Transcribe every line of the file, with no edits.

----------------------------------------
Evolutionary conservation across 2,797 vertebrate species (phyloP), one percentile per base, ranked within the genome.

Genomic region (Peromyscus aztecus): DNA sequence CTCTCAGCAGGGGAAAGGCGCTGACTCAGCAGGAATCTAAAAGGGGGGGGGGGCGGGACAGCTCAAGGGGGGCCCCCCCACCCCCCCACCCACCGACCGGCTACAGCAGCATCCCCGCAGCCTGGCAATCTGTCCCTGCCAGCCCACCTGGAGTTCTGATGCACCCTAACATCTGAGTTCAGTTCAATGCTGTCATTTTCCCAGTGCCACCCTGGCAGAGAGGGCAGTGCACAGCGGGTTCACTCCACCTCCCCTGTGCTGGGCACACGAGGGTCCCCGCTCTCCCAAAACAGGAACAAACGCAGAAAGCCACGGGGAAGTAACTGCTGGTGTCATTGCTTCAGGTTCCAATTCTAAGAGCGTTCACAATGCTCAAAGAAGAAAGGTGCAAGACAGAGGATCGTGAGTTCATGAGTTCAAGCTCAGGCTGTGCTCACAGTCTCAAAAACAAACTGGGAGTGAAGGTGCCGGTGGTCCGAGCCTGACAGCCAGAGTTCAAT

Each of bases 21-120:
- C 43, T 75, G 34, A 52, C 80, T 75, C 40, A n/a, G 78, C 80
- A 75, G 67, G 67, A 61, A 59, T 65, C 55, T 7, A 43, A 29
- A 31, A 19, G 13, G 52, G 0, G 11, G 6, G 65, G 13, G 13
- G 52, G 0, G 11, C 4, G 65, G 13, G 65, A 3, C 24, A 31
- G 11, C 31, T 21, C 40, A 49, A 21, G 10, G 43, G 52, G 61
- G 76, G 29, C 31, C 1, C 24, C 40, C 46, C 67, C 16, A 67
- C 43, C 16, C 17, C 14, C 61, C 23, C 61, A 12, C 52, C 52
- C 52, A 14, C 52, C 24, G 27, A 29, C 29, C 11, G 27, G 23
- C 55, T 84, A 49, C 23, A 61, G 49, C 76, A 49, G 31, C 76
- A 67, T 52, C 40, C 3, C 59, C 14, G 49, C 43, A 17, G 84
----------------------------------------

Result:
Evolutionary conservation across 2,797 vertebrate species (phyloP), one percentile per base, ranked within the genome.

Genomic region (Peromyscus aztecus): DNA sequence CTCTCAGCAGGGGAAAGGCGCTGACTCAGCAGGAATCTAAAAGGGGGGGGGGGCGGGACAGCTCAAGGGGGGCCCCCCCACCCCCCCACCCACCGACCGGCTACAGCAGCATCCCCGCAGCCTGGCAATCTGTCCCTGCCAGCCCACCTGGAGTTCTGATGCACCCTAACATCTGAGTTCAGTTCAATGCTGTCATTTTCCCAGTGCCACCCTGGCAGAGAGGGCAGTGCACAGCGGGTTCACTCCACCTCCCCTGTGCTGGGCACACGAGGGTCCCCGCTCTCCCAAAACAGGAACAAACGCAGAAAGCCACGGGGAAGTAACTGCTGGTGTCATTGCTTCAGGTTCCAATTCTAAGAGCGTTCACAATGCTCAAAGAAGAAAGGTGCAAGACAGAGGATCGTGAGTTCATGAGTTCAAGCTCAGGCTGTGCTCACAGTCTCAAAAACAAACTGGGAGTGAAGGTGCCGGTGGTCCGAGCCTGACAGCCAGAGTTCAAT

Each of bases 21-120:
- C 43, T 75, G 34, A 52, C 80, T 75, C 40, A n/a, G 78, C 80
- A 75, G 67, G 67, A 61, A 59, T 65, C 55, T 7, A 43, A 29
- A 31, A 19, G 13, G 52, G 0, G 11, G 6, G 65, G 13, G 13
- G 52, G 0, G 11, C 4, G 65, G 13, G 65, A 3, C 24, A 31
- G 11, C 31, T 21, C 40, A 49, A 21, G 10, G 43, G 52, G 61
- G 76, G 29, C 31, C 1, C 24, C 40, C 46, C 67, C 16, A 67
- C 43, C 16, C 17, C 14, C 61, C 23, C 61, A 12, C 52, C 52
- C 52, A 14, C 52, C 24, G 27, A 29, C 29, C 11, G 27, G 23
- C 55, T 84, A 49, C 23, A 61, G 49, C 76, A 49, G 31, C 76
- A 67, T 52, C 40, C 3, C 59, C 14, G 49, C 43, A 17, G 84